You are looking for a way to acquire an access token from Azure Active Directory without user interaction. We highly recommended to always use an interactive user sign-in experience as this is the most secured method. Especially when your organization has conditional access policies which require Multi-Factor Authentication. If at all possible, please use the methods for interactive sign-in.
Here are some general guidance on how to non-interactively acquire a access token.
Client Credentials grant flow (Recommended)
Note: There are some services that does not support the client access token issued when using Client Credentials.
Resource Owner Password Credential grant flow (Not recommended)
Note Only use this if Client Credentials is not supported for the resource and no other flows are an option. Also only use if the application is behind a protected and secured environment
When trying to use ADAL/MSAL
It will attempt to pull the federation services metadata to get the active endpoint (i.e. if your using AD FS, this is the usernamemixed endpoint) and will send the user name and password to the active endpoint. If you get errors, you will need to troubleshoot the federation service. Active endpoint must be publicly available and token issuance policy rules must allow the call to the usernamemixed endpoint. (Hint: Generally when you have legacy authentication configured to be blocked, this will also impact the call to the usernamemixed endpoint.)
Note: If you can’t get this resolved from the federation service, then consider using a cloud only user account or do not use ADAL/MSAL at all.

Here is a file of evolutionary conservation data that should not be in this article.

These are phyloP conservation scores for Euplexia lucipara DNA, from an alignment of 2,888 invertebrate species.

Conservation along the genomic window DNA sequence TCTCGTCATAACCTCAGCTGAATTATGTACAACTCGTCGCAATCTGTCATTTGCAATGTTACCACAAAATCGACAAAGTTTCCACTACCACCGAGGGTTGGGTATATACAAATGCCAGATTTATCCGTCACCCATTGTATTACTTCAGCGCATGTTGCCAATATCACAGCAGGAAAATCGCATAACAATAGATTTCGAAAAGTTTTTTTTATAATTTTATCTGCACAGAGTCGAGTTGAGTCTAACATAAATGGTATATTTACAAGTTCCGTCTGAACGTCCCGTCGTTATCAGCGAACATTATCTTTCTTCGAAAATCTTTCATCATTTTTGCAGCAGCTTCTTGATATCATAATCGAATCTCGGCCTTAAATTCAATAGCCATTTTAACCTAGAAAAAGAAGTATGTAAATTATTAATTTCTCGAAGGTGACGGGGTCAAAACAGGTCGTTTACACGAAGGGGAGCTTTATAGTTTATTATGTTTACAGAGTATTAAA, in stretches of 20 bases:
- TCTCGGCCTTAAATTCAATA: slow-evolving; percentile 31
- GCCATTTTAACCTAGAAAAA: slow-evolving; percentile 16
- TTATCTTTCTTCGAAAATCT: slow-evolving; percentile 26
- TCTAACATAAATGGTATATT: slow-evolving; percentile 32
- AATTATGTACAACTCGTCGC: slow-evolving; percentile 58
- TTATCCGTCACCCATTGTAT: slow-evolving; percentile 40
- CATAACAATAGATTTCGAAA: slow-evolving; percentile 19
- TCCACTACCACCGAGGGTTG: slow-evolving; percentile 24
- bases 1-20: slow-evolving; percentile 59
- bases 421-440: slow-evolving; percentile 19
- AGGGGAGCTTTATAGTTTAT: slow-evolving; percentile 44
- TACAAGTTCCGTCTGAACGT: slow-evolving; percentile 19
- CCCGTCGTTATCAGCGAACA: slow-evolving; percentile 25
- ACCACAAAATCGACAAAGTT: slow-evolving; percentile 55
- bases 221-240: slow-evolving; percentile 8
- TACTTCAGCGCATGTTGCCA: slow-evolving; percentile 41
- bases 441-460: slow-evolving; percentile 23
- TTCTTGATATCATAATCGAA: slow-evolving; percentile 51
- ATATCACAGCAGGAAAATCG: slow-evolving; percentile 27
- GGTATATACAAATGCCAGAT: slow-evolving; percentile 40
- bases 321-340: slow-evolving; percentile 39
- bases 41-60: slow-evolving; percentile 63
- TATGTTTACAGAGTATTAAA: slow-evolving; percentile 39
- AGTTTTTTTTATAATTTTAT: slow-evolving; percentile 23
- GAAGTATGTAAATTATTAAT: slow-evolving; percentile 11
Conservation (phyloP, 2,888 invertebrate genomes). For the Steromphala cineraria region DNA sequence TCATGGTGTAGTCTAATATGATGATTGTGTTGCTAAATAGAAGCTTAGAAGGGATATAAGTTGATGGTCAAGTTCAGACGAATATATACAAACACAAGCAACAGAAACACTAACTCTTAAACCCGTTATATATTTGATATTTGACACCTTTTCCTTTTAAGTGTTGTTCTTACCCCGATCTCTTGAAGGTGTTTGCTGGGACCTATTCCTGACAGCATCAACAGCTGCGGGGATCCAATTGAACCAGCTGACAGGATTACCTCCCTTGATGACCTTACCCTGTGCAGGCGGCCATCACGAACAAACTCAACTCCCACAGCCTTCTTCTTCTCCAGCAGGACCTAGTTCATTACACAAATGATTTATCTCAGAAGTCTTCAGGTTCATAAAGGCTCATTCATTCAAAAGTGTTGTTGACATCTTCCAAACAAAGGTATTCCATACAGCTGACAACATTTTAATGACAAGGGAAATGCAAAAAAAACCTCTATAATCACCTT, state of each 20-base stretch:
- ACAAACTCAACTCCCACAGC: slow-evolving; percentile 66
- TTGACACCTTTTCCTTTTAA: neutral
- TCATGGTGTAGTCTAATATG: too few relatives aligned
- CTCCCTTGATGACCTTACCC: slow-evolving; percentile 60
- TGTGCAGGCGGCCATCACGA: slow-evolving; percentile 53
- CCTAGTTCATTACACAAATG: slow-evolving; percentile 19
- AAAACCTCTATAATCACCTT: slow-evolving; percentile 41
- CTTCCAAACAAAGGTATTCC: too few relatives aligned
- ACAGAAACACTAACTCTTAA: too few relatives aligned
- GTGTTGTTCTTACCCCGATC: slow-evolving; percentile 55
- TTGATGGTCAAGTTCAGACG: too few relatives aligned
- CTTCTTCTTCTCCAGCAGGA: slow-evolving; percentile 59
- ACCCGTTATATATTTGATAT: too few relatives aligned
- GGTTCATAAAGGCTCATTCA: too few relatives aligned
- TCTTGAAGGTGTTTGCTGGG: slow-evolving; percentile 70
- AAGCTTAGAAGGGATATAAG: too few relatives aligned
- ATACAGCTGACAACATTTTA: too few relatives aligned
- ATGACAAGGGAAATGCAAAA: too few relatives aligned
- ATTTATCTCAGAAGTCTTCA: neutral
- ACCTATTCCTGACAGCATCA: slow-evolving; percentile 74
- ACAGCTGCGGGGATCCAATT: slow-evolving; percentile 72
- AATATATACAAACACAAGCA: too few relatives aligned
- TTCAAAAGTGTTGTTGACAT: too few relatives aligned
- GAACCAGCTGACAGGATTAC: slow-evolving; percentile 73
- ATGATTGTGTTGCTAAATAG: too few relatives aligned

I would suggest making your application registration a Native App or aka Public Client. This is because ADAL/MSAL does not have any methods for Resource Owner Password Credential flow if the application registration is a Web App. Generally with web applications, it is expected that you will be using one of the other flows I.e. Authorization Code or On-behalf-of.
There are two ways to ensure the authentication is using the application as the Native Client (Public Client) context…
Method One: Use a Public Client redirect URI…
Method Two: Enable Default client type as public client…
For example when using ADAL.NET, the code will look something like this…
user = new UserPasswordCredential(userName, password);
result = authContext.AcquireTokenAsync(resourceId, clientId, user).Result;
When you are calling the token endpoint directly…
So you are attempting to perform Resource Owner Password Credential flow directly based on the following guidance…
Ensure Direct Authentication is enabled…
And ensure Password sync is enabled…
If you’re not able to enable Direct Authentication or enable Password sync, then you will not be able to use a Federated user account. In that case, you will need to use a non-federated user account. This can be done by creating a new user account in the Azure AD portal using any of the other non-federated domains.
Keep these in mind…
Keep in mind you might have conditional access policies that may block you from getting a token non-interactively. If that’s the case, discuss with your security team. If you get approval to allow this non-interactive token acquisition, then add the user as an exception to the conditional access policy.